John Cougar, 1979
I went to New York in 1976. It was my first time in an airplane. I would have signed anything – I would have signed the bottom of a shoe. I ended up signing with Tony DeFries [who famously managed David Bowie]. He gave me a choice: "Record under the name Johnny Cougar or move back to Indiana." He also paid off my college loans. I was like, "Are you shitting me?" I didn't realize he was going to charge me back.
I knew that if I wanted to continue in the music business, I had to get on the radio. It wasn't like I had the support of critics – my first Rolling Stone review said something like, "This guy is a phony, picked out of central casting." But I knew if I delivered a song that could get on the radio, I had a shot.
By the time of "I Need a Lover," I had three albums out. They sold nothing. We were recording in Miami at the same time that the Eagles were finishing up Hotel California. I would walk by and hear "Life in the Fast Lane," go back into my session and hear, "I need a lover that won't . . ." I'd be like, "Oh, fuck. I don't know what I'm doing here."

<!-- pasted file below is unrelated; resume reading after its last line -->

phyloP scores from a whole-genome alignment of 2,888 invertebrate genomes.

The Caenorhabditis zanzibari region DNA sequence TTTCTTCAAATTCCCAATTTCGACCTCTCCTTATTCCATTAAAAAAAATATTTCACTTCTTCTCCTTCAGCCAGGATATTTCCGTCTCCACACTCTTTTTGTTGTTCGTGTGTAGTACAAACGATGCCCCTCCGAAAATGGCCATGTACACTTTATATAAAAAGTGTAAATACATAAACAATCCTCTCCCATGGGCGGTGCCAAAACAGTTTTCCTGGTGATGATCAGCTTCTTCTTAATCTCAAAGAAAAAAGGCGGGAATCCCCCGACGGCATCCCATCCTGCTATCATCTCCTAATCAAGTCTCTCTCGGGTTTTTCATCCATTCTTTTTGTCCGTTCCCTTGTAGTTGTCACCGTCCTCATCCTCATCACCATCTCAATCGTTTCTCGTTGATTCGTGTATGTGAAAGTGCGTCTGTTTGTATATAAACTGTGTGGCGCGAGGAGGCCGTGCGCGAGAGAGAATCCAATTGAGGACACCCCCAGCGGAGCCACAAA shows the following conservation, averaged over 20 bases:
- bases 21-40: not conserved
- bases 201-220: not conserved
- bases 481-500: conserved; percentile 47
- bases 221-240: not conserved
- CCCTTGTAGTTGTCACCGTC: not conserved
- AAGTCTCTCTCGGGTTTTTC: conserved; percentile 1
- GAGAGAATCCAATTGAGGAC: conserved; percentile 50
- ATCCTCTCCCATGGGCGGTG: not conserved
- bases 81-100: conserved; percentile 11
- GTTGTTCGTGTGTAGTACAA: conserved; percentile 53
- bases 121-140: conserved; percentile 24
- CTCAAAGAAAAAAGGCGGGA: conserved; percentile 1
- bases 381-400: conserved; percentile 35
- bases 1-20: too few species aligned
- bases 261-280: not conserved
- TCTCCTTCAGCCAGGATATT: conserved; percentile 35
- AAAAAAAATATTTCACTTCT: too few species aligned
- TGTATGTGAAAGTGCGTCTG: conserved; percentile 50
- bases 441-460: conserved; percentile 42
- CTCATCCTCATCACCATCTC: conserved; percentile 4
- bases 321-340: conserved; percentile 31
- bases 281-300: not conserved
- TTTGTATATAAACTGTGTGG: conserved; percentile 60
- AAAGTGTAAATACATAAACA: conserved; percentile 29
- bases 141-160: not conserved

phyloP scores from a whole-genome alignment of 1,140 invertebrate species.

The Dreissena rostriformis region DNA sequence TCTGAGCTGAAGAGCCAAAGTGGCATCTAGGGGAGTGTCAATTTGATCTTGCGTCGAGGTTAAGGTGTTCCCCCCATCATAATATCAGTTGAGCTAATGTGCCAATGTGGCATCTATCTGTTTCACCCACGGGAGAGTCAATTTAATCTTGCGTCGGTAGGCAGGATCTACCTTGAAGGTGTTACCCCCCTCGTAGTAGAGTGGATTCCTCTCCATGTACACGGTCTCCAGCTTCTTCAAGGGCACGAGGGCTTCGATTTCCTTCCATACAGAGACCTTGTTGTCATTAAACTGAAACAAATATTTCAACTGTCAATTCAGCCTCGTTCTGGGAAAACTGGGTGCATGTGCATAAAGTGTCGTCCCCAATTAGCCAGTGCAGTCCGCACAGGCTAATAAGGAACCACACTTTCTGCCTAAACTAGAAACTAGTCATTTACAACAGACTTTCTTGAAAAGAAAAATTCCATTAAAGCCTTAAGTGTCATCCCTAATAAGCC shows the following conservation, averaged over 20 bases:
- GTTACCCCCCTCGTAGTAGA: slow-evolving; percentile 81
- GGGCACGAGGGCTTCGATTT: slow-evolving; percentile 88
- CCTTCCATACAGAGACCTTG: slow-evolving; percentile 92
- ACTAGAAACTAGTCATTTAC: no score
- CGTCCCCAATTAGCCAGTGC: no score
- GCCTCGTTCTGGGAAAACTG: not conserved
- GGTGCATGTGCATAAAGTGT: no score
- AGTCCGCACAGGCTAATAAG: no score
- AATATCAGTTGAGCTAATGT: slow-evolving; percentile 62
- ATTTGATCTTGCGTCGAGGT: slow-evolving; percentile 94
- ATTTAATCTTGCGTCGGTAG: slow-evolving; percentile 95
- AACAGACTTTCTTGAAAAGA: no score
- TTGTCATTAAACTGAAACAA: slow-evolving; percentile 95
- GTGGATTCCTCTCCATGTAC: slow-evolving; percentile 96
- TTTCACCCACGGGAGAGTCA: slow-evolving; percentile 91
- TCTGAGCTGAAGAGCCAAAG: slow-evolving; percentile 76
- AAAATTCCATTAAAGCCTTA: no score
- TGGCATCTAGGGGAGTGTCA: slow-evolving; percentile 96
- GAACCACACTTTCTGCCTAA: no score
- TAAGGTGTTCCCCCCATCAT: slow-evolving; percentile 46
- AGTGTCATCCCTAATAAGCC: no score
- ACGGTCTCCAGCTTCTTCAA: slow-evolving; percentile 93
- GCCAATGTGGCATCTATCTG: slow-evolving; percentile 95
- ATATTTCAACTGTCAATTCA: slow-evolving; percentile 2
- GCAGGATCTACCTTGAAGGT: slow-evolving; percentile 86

I was washed up and over by my midtwenties. Then two record producers named Chinn and Chapman heard "I Need a Lover," and they had Pat Benatar sing it. It was her first big hit, and then mine went to Number One in Australia. It became a semihit in America, and it let me make another album.